Pat Gunn (dachte) wrote,
Pat Gunn
dachte

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Jailed for Extreme Cleverness

Sugar. Zip-lock bags of sugar. I have several in my apartment, because some time back Tortfeasor decided to destroy the last bag of sugar and I didn't want to throw away a lot of perfectly good sugar. I sometimes worry that police will raid my apartment, think it's cocaine or something, and haul me away. I remember seeing on TV that they often will take a taste of it first to identify it, and some part of me then has the bright idea to instead have bags of something really poisonous laying around, so if they taste it they'll die. And then I'd go to jail forever. And also be a total dick. Even though I have a bit of it in myself, I think it's silly and childish how some people have a fantasy about going against the police, or hate them, or things like that. I would guess it's just one of those rebellion-against-parental-figure things that is repurposed once parents cease to have authority. Or perhaps it's just that it makes people feel empowered to imagine being badass. Meh. I've come to add another level of analysis to how I listen to people talking about philosophy or politics - I look for if and how certain positions come from the ego of the speaker.

Today was a pretty good day. I woke up around noon and almost went to the Beehive (the cold weather and slow-to-arrive bus convinced me to stick around in SqHill. After a tasty meal at Pamela's, I (in theory) finished bringing my rewrite of PSMail up to the functional level of the old version (with much more intelligent MIME handling). I also put some time into integrating more music into my collection, read a bit more of Rushdie's Shalimar the Clown, and then had dinner with Eric at Milky Way. I finally lazed out at home with some tea, pizza leftovers, and some old Dr Who episodes.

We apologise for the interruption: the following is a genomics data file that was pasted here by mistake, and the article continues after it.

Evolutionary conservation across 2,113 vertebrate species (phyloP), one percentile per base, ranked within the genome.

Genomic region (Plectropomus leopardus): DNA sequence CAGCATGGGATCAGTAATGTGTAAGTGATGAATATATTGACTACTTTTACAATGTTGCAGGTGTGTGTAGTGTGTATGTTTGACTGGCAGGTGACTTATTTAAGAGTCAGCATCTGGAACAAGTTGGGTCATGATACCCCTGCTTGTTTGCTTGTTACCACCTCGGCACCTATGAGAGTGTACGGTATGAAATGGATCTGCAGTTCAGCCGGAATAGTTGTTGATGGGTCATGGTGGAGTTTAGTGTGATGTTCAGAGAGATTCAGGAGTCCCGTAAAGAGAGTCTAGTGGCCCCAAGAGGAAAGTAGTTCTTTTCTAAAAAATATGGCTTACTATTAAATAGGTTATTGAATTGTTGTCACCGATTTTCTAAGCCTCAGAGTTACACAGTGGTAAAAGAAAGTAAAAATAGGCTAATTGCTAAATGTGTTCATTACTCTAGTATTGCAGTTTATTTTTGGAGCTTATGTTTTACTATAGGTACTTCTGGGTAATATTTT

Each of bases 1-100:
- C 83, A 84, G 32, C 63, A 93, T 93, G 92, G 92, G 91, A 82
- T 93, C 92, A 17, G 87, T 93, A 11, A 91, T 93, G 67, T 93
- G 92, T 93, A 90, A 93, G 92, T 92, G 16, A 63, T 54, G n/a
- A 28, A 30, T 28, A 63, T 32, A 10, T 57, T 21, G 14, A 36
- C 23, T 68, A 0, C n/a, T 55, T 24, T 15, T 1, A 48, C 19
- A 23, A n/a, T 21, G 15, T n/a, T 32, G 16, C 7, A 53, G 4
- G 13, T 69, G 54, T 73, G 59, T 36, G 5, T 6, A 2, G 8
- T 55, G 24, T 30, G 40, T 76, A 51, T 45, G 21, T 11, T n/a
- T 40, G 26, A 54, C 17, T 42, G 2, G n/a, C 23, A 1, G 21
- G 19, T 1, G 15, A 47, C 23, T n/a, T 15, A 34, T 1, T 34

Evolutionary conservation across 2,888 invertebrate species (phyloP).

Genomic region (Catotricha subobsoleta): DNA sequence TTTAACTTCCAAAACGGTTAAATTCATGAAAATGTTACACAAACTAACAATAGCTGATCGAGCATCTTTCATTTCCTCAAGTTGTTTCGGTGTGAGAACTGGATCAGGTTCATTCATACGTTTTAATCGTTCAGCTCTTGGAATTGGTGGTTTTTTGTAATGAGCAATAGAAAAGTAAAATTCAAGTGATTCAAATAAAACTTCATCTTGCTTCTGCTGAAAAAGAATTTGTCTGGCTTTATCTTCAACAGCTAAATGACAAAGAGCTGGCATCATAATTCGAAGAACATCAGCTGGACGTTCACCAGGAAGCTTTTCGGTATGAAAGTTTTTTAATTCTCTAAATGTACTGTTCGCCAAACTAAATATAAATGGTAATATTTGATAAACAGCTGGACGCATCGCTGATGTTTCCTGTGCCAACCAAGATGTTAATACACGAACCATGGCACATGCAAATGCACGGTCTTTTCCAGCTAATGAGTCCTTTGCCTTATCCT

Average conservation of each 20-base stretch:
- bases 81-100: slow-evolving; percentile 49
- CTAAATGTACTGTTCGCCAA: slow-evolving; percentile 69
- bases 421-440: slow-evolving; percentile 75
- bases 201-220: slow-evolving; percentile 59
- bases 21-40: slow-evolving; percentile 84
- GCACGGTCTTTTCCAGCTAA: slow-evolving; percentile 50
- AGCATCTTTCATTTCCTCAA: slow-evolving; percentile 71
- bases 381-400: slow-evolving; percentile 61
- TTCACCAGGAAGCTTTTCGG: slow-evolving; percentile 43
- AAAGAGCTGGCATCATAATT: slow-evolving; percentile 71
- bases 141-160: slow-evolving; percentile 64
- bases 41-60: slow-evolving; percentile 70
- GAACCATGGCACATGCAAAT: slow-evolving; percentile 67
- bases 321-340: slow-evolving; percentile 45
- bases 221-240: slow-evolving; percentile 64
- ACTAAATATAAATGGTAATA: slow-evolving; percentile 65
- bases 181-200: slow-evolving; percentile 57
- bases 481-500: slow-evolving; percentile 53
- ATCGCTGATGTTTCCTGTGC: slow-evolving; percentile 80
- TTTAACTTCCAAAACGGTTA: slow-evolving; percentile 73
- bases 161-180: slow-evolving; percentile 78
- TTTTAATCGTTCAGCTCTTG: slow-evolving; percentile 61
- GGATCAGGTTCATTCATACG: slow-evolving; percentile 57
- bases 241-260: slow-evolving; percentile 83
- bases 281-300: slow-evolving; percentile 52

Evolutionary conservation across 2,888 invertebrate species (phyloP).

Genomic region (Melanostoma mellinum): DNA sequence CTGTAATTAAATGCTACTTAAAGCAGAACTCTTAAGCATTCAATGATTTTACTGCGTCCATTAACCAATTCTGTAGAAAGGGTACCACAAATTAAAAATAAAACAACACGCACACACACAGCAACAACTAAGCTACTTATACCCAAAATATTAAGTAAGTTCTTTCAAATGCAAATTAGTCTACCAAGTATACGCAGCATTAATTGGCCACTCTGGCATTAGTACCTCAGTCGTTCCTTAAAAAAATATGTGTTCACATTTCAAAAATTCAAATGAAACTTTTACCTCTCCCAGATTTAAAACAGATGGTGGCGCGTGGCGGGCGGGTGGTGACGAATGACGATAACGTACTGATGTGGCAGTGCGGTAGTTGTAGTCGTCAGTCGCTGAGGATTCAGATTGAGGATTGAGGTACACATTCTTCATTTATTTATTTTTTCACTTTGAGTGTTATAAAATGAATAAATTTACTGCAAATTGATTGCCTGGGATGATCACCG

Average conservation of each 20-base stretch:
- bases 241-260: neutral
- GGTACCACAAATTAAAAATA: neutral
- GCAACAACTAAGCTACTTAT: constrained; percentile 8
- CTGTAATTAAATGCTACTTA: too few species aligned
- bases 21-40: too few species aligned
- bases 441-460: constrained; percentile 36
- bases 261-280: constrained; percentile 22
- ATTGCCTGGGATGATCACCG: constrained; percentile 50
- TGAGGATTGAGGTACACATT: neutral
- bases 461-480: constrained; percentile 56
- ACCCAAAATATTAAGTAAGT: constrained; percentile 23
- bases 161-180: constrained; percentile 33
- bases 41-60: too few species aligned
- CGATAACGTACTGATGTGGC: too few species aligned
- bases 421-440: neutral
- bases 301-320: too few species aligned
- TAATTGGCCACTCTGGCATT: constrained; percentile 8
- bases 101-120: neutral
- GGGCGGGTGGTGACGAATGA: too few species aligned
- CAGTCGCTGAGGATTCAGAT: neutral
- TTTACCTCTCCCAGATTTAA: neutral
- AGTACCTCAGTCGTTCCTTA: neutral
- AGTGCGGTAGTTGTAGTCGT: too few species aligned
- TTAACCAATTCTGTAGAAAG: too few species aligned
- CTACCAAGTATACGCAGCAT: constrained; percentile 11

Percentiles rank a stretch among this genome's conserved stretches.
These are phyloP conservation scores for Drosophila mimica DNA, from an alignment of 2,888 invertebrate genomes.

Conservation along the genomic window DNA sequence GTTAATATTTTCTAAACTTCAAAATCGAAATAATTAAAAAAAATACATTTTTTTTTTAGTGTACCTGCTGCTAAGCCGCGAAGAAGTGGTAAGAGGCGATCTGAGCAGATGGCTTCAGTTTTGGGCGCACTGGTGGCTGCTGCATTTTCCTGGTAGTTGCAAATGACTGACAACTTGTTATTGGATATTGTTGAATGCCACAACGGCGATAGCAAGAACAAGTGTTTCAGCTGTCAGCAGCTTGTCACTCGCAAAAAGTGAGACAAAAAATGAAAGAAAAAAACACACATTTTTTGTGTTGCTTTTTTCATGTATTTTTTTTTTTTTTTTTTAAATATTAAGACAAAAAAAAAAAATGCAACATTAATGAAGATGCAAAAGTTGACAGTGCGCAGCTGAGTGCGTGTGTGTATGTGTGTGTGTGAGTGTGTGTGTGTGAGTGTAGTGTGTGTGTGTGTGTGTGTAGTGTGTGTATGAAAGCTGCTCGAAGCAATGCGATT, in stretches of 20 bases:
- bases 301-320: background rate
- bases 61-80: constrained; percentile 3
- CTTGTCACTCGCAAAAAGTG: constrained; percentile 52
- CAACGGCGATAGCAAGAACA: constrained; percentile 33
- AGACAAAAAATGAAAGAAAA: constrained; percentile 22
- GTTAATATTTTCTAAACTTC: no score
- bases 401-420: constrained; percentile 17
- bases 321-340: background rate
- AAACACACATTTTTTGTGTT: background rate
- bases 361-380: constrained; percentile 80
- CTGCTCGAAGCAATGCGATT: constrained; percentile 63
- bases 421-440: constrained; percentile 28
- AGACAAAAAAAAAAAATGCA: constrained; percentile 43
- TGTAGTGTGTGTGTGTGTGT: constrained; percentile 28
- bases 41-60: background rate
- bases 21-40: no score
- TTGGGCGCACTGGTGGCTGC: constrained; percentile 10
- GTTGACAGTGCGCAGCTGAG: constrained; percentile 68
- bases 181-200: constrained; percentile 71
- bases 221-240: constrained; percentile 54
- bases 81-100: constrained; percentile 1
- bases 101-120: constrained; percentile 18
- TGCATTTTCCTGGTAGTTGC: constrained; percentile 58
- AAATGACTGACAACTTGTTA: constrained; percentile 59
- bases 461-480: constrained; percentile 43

Recently, Jonathan Coulton wrote in his BLOG about some recent difficulties on Youtube with large amounts of content being taken down in response to mass untargeted requests by copyright groups. The second part of his post is an important reminder - for those of us who participate in group creation of content (part of what "Web 2.0" is about), the content is there by the grace of "those who make the login pages". In some cases, this is positive - sometimes people abuse sites by using them for unintended purposes, but whether positive or not, it's worth remembering. If google decided to close up shop tomorrow or make all their services pay-only, there's very little we could do about it. Is there an alternative to centralised coolness? Slashdot gave two examples of a related issue -- responsivity to public complaints. It's interesting that the examples appear to suggest different approaches to two instances of similar issues without suggesting why they should be handled differently - while I think there are many potential principled differences between being responsive to muslims who accept no criticism of their faith and being responsive to people who feel that animal fighting magazines are inappropriate to sell, the article doesn't even try.

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